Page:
Ndt test

Think of it as a photo booth for your teeth. The three dimensional (3D) images that a computed tomography (CT) x-ray machine provides may not be as fun as the pictures that high school students get at the photo booths at their prom, but the dental world is of the opinion that the latest “prop” in their offices is pretty exciting.
A 3D cone beam CT is a machine that can provide even more profiles and images on a single display than any photo booth a bride plans to have at her wedding. Used as an avenue to get a variety of dental images from the same machine, the screen documents, which can also be printed, can be shown as black and white x-rays, full color head shots, and even as skeletal images of an entire set of teeth, as well as the jaw and skull.
Before the 3D cone beam CT, dental images which were available as two dimensional images simply did not present the detail that dentists needed. With this 3D technology which requires the dental patient to step into the part of the machine that wraps itself around the entire back of the head, the dentist and dental assistants can see teeth, gums, bone structure and other important details.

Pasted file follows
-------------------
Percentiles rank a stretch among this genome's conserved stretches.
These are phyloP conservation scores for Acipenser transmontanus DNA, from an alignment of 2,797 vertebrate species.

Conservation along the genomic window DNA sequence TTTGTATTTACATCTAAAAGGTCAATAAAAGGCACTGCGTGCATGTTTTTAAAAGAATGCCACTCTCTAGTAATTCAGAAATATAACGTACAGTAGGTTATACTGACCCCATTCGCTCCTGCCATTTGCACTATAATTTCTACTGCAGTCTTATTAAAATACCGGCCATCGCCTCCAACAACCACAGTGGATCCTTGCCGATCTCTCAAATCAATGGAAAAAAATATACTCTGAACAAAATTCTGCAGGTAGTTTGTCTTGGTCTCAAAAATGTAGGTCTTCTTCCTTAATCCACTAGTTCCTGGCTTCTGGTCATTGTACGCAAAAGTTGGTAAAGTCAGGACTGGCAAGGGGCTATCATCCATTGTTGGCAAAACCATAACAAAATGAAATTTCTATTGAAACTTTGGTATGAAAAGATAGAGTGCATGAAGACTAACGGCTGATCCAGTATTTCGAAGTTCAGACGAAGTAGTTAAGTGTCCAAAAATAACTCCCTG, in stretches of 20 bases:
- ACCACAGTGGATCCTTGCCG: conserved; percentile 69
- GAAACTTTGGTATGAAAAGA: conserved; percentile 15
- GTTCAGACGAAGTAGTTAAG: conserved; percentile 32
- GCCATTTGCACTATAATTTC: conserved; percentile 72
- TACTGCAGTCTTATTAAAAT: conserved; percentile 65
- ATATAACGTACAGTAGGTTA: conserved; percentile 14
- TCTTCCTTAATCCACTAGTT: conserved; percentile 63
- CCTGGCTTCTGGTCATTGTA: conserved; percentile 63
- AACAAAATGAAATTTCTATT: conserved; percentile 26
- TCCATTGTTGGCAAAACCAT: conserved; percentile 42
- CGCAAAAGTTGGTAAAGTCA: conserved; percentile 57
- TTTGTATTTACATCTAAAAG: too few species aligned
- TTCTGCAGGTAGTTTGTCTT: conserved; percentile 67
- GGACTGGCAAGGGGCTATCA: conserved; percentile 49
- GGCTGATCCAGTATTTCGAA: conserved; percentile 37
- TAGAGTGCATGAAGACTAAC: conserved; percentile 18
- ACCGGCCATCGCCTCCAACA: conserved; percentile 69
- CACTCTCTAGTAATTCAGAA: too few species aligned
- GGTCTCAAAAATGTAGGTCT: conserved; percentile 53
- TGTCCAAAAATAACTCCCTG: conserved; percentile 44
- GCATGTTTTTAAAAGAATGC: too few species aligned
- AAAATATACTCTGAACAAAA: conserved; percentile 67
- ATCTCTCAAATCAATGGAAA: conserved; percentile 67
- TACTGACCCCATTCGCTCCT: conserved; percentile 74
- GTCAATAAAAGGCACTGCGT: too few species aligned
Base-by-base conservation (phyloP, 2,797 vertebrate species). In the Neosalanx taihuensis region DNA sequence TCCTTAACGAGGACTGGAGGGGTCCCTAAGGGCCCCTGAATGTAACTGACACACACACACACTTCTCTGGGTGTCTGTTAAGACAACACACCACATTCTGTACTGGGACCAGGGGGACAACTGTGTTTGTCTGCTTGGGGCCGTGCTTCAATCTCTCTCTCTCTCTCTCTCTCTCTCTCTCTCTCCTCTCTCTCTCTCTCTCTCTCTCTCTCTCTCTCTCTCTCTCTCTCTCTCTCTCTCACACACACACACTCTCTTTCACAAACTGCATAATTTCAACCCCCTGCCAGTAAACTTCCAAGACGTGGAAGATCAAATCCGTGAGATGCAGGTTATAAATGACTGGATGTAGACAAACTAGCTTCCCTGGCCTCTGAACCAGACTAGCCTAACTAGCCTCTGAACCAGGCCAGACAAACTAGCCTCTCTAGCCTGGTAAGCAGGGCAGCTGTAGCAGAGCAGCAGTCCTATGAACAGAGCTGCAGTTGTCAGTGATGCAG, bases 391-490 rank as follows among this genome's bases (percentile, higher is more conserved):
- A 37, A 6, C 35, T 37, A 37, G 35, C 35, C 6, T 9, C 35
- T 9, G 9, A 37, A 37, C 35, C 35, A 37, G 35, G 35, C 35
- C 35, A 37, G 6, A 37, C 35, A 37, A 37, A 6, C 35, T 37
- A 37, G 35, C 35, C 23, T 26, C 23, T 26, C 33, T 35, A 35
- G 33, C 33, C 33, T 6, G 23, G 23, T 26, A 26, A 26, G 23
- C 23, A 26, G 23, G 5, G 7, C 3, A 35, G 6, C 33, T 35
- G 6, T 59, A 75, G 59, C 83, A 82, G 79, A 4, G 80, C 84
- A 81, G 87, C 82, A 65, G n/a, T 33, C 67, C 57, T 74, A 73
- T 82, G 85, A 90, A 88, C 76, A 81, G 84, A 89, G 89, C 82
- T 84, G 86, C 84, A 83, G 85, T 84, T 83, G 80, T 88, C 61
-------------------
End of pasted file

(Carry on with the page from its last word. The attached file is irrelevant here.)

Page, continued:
Using industrial computed tomography equipment to view the bone and view the density in three dimensions, dentists can also go into the bank of images and rotate the view they want. This allows, for example, a dentist to understand the possible complexities of the roots that might be wrapped around bones. Because resolution size corresponds to a pixel size as small as 0.16 mm, this minute pixel size can be set to directly relate to the resolution of any needed spatial view. This pixel size technology also provides an opportunity to virtually place a planned dental implant, providing a view all the way around the tooth to make sure that it will look natural from all sides.
X-ray inspection services and 3D cone beam CT machines are a part of the industrial CT scanning platform that provides detailed images of the human body, as well as industrial parts. By using x-rays that can be taken as quickly as 30 frames in a second and combining these images with CT scans, entire industries can examine nearly everything, from the contents that are in a traveler’s suitcase, to the exact measurement of a small engine part for the purposes of reverse engineering.
While a dental office may purchase their 3D imaging device and have it in the office to be used many times during the day, larger 3D imaging machines used in industrial settings are often owned by a scanning provider. By contracting their imaging services out, these providers can reduce the industry cost of new parts production. A close inspection of a prototype, for example, can limit failure analysis costs by as much as 25% to 75% when compared to existing efforts without 3D technology.

Step into the booth, my friend, and let’s see what we can do for you, your office, and your industry.